When Ian and I took CC to see the American theatrical release of Japanese animated film "Ponyo" in Santa Monica this summer, I had no idea that we were creating a devoted fan.
Who knew Japanese anime was my toddler daughter's thing?
Before "Ponyo," none of us had seen a film by animator/director Hayao Miyazaki, and I wasn't sure what to expect. Too much fantasy? Overly mature themes? Despite being dubbed into English with voices including Tina Fey and Matt Damon, would something simply be lost in translation?
No, no and no. "Ponyo," the story of a literal fish out of water, was lovely and captivating and dreamlike -- and something CC kept talking about for months after it had left the theater. In fact, whenever we'd stroll along the Third Street Promenade, she'd point to the very same theater and say, "Ponyo!"
Even in the bathtub CC would splash around, yelling, "Ponyo! Ponyo!" I'm convinced that's because she somehow identified with the plucky goldfish who flees her underwater life to become a little girl.
So, of course, I wanted to investigate more of Miyazaki's work.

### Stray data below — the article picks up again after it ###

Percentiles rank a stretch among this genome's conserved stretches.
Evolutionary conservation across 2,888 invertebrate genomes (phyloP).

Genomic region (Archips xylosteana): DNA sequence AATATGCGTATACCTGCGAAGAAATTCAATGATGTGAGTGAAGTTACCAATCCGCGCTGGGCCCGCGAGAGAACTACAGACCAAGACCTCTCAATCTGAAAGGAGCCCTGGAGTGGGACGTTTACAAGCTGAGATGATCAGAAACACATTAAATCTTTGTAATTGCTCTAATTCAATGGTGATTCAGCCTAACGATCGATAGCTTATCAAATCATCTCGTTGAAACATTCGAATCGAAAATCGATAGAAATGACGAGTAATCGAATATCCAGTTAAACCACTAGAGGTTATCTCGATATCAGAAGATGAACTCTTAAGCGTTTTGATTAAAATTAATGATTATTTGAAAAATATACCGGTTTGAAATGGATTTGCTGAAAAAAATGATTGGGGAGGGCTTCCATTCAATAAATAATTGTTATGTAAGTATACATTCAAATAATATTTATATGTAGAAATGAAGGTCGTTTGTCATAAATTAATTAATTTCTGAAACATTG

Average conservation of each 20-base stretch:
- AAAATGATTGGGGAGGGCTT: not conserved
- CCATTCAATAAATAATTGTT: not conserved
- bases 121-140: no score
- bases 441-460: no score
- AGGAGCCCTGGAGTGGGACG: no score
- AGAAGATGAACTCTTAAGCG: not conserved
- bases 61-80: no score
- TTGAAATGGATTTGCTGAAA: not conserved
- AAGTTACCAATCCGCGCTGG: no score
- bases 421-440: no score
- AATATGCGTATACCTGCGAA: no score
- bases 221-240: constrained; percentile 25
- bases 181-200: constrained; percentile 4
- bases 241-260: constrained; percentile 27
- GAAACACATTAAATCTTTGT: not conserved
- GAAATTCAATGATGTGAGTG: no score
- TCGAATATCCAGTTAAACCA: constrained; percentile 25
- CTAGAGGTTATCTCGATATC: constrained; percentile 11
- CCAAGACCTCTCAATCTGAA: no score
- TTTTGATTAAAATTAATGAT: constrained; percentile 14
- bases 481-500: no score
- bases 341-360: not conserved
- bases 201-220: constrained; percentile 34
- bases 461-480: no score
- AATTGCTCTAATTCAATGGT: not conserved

Last week, "Howl's Moving Castle" arrived via Netflix, and I was curious to see how CC would like it. Heck, how I'd like it.
Whereas "Ponyo's" main characters are children -- and their parents -- "Howl's" protagonist is Sophie, a teenage girl who falls in love with a magical, parentless, wandering loner.
CC was captivated. She liked Sophie instantly and wondered what had become of her when she was changed into an old woman by a curse.
We did have to take a small break just before the end, but otherwise CC was riveted, asking questions and talking to the screen -- mostly to the charmingly grumpy fire demon voiced by Billy Crystal.
Of course, she couldn't possibly understand some of the themes, such as government rebellion or romantic love, but she enjoyed the animation as well as Sophie, yet another plucky girl who's determined to venture into an unknown world to find what she needs -- in this case, a way to lift a curse.
And that's something I enjoyed about the two Miyazaki films -- watching two strong, independent young girls discovering themselves through trial and error, both willing to take a chance on something that seems ludicrous yet still attainable.
Now, has anyone seen "Spirited Away"? Because that one's next.